Are you cheating yourself out of a good workout? It is good to have goals for your workout programs. It does not matter whether you are working out to prepare yourself for an upcoming sports season or going to the local gym for general fitness. When you are involved in a sport the coach will usually provide instruction and motivation to help you reach your goals. Most individuals will have to have an internal motivation to help push oneself to reach fitness goals that are long-term and short-term. A long-term goal may be to lose weight over the next 6-12 months while a short-term goal may be to increase overall strength over a three-month period. Regardless of the time frame, efficient workouts are important to reach goals in any exercise programs. Listed below are common practices individuals in local gyms or high school workout rooms do that may prevent quality workouts, which make reaching long-term and short-term goals less likely.
This person comes to the gym to talk more than workout. He or she may get on a stationery bike with no tension and ride for 20 minutes while reading the latest magazine.
Tip - Measuring heart rate during the exercise will help give objective guidelines to keep intensity high if that is a goal for the day. Using a formula 220 - age then taking 60-85% of that number will give a target heart rate range. Many gyms have a chart on the wall making it easier to calculate. An example of an 18yr old wanting an intense workout for the day on a bike would be 220 - 18yrs = 202, 202 x .6 (60%) = 121 beats/min, 202 x .85 (85%) = 172 beats/min. The target heart rate range would be 121 - 172 beats/min. An intense workout would require the heart rate to be in the high 160s while a moderately intense workout would have a heart rate in the range of 140 -150 beats/min. It is good to have some workouts in the intense range and the moderate range depending on the long and short-term goals.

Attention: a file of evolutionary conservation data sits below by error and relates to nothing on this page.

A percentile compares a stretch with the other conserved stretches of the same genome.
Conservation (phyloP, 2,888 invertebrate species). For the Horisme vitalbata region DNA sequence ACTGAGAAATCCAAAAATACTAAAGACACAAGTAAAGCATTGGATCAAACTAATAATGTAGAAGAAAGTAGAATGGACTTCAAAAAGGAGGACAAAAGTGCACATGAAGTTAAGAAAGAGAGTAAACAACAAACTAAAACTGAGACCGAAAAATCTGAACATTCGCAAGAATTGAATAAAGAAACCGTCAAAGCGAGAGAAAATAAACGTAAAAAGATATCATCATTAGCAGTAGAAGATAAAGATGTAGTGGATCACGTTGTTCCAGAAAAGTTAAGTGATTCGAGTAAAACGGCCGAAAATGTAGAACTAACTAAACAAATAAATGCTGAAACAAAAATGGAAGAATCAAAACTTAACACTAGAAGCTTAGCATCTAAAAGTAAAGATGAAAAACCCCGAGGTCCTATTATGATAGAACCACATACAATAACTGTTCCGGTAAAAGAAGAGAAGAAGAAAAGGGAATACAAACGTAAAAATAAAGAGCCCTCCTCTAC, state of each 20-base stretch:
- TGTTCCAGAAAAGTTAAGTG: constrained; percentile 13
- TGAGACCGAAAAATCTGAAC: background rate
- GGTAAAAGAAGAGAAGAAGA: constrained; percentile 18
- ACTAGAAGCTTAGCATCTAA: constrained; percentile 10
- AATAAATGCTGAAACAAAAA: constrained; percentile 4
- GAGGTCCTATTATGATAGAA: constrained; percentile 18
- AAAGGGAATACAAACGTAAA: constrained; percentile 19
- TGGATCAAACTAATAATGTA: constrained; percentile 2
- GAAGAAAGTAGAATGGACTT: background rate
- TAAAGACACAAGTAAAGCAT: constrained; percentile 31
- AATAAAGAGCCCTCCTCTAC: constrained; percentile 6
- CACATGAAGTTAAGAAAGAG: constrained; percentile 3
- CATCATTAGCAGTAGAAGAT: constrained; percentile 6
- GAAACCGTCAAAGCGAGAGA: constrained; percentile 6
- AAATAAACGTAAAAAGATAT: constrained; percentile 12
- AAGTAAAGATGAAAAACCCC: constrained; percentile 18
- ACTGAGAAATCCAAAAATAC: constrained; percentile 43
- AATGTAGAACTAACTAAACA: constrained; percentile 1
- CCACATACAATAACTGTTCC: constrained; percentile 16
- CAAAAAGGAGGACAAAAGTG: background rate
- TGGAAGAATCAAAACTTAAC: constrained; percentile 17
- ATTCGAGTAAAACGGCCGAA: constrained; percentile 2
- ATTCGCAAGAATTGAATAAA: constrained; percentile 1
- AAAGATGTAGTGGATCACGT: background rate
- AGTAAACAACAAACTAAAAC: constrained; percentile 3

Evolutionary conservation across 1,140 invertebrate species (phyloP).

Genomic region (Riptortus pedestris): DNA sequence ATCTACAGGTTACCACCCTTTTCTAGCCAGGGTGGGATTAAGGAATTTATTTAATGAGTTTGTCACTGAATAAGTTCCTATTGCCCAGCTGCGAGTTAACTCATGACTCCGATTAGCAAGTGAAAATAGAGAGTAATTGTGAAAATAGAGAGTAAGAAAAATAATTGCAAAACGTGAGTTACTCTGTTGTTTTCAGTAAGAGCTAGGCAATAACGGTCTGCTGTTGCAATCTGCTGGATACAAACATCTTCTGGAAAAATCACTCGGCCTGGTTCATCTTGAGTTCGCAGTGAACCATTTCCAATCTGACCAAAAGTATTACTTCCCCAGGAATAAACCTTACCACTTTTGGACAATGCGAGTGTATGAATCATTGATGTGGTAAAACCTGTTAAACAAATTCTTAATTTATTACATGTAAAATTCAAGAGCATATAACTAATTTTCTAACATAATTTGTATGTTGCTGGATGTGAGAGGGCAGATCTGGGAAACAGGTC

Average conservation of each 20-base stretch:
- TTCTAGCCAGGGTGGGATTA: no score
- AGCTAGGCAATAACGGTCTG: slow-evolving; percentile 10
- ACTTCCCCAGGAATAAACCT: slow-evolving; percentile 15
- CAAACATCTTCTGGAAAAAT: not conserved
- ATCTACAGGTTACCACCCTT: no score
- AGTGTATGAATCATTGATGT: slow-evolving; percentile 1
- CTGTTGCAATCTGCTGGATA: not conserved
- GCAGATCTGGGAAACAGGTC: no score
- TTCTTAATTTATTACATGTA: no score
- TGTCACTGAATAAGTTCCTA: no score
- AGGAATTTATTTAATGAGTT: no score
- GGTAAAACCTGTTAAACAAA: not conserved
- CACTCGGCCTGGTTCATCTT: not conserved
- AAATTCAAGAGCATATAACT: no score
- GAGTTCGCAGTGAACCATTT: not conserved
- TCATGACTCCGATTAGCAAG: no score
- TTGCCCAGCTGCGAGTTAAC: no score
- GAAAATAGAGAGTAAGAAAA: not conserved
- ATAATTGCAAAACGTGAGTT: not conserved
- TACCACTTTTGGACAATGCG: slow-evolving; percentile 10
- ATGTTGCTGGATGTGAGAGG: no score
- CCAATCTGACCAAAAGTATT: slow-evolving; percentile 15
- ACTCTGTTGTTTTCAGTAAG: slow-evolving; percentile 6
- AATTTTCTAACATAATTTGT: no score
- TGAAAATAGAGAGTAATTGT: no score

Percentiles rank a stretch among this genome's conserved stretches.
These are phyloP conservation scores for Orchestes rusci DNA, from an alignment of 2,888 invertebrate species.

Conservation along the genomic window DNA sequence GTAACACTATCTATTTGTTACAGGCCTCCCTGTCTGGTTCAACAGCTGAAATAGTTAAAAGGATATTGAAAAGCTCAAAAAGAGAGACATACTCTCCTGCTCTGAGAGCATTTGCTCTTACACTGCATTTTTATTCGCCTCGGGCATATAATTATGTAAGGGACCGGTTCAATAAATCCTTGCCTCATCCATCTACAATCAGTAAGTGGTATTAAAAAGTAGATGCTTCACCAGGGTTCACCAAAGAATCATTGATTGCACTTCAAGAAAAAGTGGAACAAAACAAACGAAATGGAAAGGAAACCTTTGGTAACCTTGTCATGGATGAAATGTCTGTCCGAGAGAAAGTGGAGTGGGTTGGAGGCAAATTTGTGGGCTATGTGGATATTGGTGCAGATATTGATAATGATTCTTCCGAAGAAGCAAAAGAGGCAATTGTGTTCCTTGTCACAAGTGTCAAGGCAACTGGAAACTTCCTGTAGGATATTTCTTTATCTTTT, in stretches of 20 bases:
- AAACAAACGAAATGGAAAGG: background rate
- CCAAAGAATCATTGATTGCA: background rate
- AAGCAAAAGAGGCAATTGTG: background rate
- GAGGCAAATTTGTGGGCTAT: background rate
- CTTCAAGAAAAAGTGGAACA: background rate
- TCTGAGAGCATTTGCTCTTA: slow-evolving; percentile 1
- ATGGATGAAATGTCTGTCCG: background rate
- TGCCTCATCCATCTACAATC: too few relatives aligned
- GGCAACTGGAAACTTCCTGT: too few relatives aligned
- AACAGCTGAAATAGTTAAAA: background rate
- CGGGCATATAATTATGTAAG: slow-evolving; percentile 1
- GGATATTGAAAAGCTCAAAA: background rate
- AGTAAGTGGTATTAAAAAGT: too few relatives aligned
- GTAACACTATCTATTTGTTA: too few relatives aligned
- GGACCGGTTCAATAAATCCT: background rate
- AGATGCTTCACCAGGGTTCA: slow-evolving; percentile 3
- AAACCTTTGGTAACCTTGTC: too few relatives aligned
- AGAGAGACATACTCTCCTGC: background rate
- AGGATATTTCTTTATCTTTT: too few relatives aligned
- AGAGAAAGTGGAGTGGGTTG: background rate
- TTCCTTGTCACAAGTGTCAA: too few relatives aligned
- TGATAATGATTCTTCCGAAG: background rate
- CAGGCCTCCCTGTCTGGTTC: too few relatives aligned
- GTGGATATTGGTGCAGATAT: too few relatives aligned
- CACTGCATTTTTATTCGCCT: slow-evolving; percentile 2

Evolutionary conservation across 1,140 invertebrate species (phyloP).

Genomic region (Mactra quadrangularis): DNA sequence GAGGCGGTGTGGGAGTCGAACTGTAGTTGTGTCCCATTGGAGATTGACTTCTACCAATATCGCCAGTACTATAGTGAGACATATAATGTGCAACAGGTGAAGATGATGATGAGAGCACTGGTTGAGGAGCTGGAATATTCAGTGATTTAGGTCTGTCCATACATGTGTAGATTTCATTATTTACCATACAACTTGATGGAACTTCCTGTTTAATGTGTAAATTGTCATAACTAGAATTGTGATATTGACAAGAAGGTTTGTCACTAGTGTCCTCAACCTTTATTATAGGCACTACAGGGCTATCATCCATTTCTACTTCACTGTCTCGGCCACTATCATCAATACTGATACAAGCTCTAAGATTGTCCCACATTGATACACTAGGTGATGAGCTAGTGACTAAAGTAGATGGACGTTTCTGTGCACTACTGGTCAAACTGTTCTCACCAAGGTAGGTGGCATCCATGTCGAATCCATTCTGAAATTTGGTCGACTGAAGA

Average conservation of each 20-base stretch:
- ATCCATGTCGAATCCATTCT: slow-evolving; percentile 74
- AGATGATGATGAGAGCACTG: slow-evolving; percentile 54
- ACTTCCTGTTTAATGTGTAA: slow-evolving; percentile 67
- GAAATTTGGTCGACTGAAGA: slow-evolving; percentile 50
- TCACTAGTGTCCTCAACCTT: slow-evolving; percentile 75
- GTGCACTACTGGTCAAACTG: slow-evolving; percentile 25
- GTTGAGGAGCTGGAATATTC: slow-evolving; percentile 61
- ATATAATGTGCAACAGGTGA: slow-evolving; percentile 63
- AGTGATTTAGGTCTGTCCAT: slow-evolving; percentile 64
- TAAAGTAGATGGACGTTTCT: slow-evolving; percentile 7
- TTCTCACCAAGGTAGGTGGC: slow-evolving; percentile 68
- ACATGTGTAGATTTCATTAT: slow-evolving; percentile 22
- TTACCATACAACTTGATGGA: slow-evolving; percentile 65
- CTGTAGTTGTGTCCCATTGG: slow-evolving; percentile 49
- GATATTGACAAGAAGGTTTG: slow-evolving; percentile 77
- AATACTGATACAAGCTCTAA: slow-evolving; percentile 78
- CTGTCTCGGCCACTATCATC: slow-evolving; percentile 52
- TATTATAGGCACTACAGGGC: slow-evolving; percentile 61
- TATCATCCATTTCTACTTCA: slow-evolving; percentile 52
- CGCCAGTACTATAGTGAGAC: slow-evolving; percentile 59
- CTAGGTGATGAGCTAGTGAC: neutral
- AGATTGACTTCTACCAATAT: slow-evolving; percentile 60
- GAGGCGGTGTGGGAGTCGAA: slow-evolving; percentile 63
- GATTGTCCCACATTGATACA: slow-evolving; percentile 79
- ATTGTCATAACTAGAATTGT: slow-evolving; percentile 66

- Curls for the lifter
This individual will typically do three different exercises. A bench press, lateral pull down, and bicep curls. He or she is usually looking to impress the opposite sex by concentrating on a couple of exercises with too many sets and reps. This lends itself to injury and having a rounded upper body due to working one set of muscles without working the opposing group.
Tip - For a single workout, choose 6-8 different exercises working opposing muscle groups. If the goal for the day is to work on upper body strength performing a chest press, upper body row, lateral pull down, seated shoulder press, biceps curl, and triceps extension will satisfy a balanced program for the day. Another way to look at it is for every push exercise (i.e., chest press) do a pull exercise (i.e., upper body row) to keep a balanced program.
- Exodus exerciser
This person shows up late for an aerobics class or leaves during the cool down. She or he thinks they're not get anything out of a warm up or cool down. The purpose of a warm up is to get the core body temperature up so the main exercise is done at maximal efficiency and to help prevent injuries. The cool down helps in recovery and can help with after exercise soreness that may develop.